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Re: (Conlangs) Q&A Thread - Quick questions go here

Post by sangi39 » 27 Oct 2017 23:50

The Australian languages were the ones I was thinking of initially, but I couldn't remember what restrictions they had. I think it was something to do with the plosives
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Re: (Conlangs) Q&A Thread - Quick questions go here

Post by Sumelic » 27 Oct 2017 23:58

sangi39 wrote:The Australian languages were the ones I was thinking of initially, but I couldn't remember what restrictions they had. I think it was something to do with the plosives
I think many Australian languages, which often have large coronal inventories with things like distinct dental, alveolar, retroflex and alveolopalatar series, don't allow the retroflex plosives to occur word-initially. Not allowing the rhotic liquid to occur word-initially actually seems to show up fairly widely (although not all that commonly as a synchronic constraint in present-day languages) in various Eurasian languages: I think it's been postulated for PIE and Proto-Japonic, and as a feature of the "Altaic" languages in general. The following paper about "r" in Japanese mentions some typological comparisons: https://hal.archives-ouvertes.fr/halshs ... 5/document

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Re: (Conlangs) Q&A Thread - Quick questions go here

Post by sangi39 » 28 Oct 2017 02:33

Sumelic wrote:
sangi39 wrote:The Australian languages were the ones I was thinking of initially, but I couldn't remember what restrictions they had. I think it was something to do with the plosives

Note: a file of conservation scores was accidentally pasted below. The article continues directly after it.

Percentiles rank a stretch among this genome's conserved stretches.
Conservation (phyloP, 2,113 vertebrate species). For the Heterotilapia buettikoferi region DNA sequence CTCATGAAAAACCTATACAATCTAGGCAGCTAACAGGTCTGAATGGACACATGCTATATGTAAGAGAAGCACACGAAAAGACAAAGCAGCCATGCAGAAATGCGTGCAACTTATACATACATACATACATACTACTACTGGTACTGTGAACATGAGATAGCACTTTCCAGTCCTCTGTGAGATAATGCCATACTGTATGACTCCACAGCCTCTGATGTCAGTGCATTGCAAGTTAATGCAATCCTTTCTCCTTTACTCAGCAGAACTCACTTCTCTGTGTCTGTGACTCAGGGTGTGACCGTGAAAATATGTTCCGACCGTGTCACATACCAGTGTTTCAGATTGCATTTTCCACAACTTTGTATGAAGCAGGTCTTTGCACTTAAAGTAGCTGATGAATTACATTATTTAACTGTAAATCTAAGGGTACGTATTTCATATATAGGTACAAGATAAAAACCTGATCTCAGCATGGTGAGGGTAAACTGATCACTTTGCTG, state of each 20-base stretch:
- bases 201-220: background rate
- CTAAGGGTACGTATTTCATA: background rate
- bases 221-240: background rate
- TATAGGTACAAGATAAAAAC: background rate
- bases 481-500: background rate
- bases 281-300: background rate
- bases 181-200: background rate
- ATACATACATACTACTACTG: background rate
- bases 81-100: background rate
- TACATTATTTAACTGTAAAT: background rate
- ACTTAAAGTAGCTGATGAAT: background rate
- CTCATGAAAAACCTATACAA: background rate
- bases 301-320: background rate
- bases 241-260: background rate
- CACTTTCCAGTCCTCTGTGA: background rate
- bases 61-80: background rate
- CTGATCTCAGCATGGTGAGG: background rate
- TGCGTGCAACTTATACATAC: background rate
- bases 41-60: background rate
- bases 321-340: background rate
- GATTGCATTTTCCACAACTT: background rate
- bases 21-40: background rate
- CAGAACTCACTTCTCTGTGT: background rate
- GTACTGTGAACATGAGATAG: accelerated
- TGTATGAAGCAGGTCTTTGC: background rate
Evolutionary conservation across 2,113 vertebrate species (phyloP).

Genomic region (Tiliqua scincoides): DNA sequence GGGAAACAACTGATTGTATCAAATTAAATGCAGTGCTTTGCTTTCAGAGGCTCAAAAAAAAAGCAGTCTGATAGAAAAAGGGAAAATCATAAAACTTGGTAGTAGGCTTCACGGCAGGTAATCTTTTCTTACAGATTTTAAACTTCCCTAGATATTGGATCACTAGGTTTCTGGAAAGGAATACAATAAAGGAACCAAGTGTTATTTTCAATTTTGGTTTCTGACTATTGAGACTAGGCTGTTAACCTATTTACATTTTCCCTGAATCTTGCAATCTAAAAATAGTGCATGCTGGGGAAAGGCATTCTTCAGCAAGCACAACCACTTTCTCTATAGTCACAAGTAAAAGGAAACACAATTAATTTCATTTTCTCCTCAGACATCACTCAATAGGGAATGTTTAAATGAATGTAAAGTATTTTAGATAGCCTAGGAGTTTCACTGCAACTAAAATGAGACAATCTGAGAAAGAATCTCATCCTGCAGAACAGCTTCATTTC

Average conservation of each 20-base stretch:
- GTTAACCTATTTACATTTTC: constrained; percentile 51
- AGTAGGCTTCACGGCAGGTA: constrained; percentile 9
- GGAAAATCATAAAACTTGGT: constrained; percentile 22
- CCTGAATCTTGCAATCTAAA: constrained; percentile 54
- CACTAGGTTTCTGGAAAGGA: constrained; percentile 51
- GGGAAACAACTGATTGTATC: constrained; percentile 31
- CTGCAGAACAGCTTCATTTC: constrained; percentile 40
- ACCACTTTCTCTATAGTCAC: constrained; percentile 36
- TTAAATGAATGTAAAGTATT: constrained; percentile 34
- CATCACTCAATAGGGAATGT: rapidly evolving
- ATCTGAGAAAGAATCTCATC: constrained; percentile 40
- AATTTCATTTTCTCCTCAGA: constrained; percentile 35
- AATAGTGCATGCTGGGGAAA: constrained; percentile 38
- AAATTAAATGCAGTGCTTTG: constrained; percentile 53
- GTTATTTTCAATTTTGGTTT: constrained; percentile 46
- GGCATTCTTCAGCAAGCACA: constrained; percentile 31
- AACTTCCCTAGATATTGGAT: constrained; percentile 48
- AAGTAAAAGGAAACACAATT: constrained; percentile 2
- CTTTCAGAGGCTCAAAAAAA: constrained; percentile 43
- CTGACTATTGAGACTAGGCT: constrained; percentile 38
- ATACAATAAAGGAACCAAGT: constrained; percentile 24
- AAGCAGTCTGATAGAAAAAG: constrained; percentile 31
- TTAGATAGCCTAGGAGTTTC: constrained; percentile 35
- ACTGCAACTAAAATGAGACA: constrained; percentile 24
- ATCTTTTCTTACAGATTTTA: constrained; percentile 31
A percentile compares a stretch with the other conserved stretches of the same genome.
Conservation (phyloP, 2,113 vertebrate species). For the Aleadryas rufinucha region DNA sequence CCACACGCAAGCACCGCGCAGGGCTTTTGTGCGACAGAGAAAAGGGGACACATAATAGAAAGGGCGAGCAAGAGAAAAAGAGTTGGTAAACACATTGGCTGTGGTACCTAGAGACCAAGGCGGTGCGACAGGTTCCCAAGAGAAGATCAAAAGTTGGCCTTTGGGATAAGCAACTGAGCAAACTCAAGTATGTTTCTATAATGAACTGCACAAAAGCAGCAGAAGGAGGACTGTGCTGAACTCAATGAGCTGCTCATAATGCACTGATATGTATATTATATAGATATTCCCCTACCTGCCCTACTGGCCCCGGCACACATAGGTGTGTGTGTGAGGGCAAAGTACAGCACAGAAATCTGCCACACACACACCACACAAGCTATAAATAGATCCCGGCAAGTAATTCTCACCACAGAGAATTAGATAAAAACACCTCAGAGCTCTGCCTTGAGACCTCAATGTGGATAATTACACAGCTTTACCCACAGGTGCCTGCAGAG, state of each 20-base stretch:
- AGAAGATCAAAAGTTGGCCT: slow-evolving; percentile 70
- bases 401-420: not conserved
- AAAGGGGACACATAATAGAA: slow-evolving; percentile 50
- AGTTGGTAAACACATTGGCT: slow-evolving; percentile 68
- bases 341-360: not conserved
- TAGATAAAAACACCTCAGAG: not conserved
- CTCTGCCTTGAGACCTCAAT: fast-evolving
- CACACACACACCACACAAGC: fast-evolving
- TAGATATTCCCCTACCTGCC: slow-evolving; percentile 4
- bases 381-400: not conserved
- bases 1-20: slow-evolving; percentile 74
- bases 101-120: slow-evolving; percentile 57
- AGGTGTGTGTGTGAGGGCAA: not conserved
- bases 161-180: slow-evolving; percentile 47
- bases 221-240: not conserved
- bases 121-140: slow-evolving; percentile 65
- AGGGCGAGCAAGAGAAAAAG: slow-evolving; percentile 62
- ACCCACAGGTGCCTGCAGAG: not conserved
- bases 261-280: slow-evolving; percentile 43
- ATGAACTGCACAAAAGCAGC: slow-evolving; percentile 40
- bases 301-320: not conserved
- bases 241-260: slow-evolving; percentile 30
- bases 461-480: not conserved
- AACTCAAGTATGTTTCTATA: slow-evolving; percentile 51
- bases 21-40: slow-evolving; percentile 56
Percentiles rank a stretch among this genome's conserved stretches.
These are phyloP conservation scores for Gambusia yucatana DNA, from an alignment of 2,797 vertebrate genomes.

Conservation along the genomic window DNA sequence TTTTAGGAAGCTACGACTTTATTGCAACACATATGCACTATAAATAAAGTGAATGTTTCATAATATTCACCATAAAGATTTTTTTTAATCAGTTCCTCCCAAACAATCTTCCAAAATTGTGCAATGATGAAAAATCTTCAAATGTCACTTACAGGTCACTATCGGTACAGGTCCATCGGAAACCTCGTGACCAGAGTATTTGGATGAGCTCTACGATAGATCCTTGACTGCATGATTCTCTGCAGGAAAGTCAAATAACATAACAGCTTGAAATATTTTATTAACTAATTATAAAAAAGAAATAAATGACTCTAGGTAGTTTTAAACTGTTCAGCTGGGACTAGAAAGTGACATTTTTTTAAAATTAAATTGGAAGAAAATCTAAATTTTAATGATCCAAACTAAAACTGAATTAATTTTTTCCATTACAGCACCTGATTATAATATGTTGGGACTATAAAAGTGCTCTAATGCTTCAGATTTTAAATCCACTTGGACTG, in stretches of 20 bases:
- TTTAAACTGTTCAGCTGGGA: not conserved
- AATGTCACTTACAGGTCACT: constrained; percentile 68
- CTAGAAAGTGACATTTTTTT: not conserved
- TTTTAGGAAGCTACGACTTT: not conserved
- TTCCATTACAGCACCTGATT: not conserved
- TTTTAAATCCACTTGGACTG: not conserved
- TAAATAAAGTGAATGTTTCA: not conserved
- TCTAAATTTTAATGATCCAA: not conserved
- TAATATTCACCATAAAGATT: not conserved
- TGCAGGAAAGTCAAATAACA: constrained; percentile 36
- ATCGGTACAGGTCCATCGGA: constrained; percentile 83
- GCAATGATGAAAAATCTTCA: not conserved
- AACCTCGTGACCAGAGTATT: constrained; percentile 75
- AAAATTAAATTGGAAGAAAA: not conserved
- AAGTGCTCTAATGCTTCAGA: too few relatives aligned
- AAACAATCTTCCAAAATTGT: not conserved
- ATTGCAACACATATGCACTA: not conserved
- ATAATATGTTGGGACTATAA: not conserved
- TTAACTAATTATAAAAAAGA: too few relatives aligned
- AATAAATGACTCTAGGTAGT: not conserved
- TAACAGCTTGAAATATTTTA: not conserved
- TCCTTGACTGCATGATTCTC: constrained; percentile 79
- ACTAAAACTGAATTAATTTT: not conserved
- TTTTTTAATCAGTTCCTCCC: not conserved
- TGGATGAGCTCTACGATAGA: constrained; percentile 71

I think many Australian languages, which often have large coronal inventories with things like distinct dental, alveolar, retroflex and alveolopalatar series, don't allow the retroflex plosives to occur word-initially. Not allowing the rhotic liquid to occur word-initially actually seems to show up fairly widely (although not all that commonly as a synchronic constraint in present-day languages) in various Eurasian languages: I think it's been postulated for PIE and Proto-Japonic, and as a feature of the "Altaic" languages in general. The following paper about "r" in Japanese mentions some typological comparisons: https://hal.archives-ouvertes.fr/halshs ... 5/document
This was what I was thinking about (suddenly remembered it):

"Australian languages typically favour peripheral consonants word- and syllable-initially, and they are not allowed or common word- and syllable-finally, unlike the apicals."

... which seems to support the non-initial retroflex plosive idea (might vary from language to language, or course, since I'm sure I've seen <rt> occur word-initially, possibly in Western Desert).

Oo, and let's not forget the prohibition against root-internal clicks in some languages (ǃXóõ, for example, has a strict limit on this, with only /b j l m n ɲ/ occurring within a root).
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Re: (Conlangs) Q&A Thread - Quick questions go here

Post by Ahzoh » 28 Oct 2017 04:04

This way could work to create phonemic distinctions in environments where they would have been allophonic?
tun > tsun
taun > tun
xin > shin
xain > xin
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Re: (Conlangs) Q&A Thread - Quick questions go here

Post by sangi39 » 28 Oct 2017 04:26

Ahzoh wrote:This way could work to create phonemic distinctions in environments where they would have been allophonic?
tun > tsun
taun > tun
xin > shin
xain > xin
Seems reasonable enough [:)]